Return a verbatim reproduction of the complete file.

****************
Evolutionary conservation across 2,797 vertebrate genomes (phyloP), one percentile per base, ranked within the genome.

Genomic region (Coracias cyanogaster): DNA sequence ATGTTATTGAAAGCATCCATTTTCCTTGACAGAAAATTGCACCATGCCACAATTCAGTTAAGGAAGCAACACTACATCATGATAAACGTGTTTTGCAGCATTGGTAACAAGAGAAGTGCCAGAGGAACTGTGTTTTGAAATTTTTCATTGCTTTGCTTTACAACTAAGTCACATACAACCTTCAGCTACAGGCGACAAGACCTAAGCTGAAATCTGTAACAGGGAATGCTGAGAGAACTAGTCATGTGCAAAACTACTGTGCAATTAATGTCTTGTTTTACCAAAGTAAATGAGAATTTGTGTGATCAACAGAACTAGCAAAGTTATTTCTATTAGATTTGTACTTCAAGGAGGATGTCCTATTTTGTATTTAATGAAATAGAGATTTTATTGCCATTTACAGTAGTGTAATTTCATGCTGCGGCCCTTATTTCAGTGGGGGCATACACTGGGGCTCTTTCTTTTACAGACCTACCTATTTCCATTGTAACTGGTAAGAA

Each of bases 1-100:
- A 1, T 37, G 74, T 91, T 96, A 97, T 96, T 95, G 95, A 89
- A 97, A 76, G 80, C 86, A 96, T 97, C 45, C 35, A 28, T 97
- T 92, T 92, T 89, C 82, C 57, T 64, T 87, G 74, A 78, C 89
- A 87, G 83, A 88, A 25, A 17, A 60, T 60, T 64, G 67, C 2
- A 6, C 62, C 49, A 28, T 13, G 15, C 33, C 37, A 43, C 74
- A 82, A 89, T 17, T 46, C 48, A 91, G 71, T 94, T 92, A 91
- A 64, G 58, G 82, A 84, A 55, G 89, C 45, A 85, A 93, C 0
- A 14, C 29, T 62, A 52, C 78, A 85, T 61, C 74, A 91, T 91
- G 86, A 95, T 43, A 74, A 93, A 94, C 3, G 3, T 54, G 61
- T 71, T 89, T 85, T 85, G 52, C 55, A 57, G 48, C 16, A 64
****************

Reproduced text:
Evolutionary conservation across 2,797 vertebrate genomes (phyloP), one percentile per base, ranked within the genome.

Genomic region (Coracias cyanogaster): DNA sequence ATGTTATTGAAAGCATCCATTTTCCTTGACAGAAAATTGCACCATGCCACAATTCAGTTAAGGAAGCAACACTACATCATGATAAACGTGTTTTGCAGCATTGGTAACAAGAGAAGTGCCAGAGGAACTGTGTTTTGAAATTTTTCATTGCTTTGCTTTACAACTAAGTCACATACAACCTTCAGCTACAGGCGACAAGACCTAAGCTGAAATCTGTAACAGGGAATGCTGAGAGAACTAGTCATGTGCAAAACTACTGTGCAATTAATGTCTTGTTTTACCAAAGTAAATGAGAATTTGTGTGATCAACAGAACTAGCAAAGTTATTTCTATTAGATTTGTACTTCAAGGAGGATGTCCTATTTTGTATTTAATGAAATAGAGATTTTATTGCCATTTACAGTAGTGTAATTTCATGCTGCGGCCCTTATTTCAGTGGGGGCATACACTGGGGCTCTTTCTTTTACAGACCTACCTATTTCCATTGTAACTGGTAAGAA

Each of bases 1-100:
- A 1, T 37, G 74, T 91, T 96, A 97, T 96, T 95, G 95, A 89
- A 97, A 76, G 80, C 86, A 96, T 97, C 45, C 35, A 28, T 97
- T 92, T 92, T 89, C 82, C 57, T 64, T 87, G 74, A 78, C 89
- A 87, G 83, A 88, A 25, A 17, A 60, T 60, T 64, G 67, C 2
- A 6, C 62, C 49, A 28, T 13, G 15, C 33, C 37, A 43, C 74
- A 82, A 89, T 17, T 46, C 48, A 91, G 71, T 94, T 92, A 91
- A 64, G 58, G 82, A 84, A 55, G 89, C 45, A 85, A 93, C 0
- A 14, C 29, T 62, A 52, C 78, A 85, T 61, C 74, A 91, T 91
- G 86, A 95, T 43, A 74, A 93, A 94, C 3, G 3, T 54, G 61
- T 71, T 89, T 85, T 85, G 52, C 55, A 57, G 48, C 16, A 64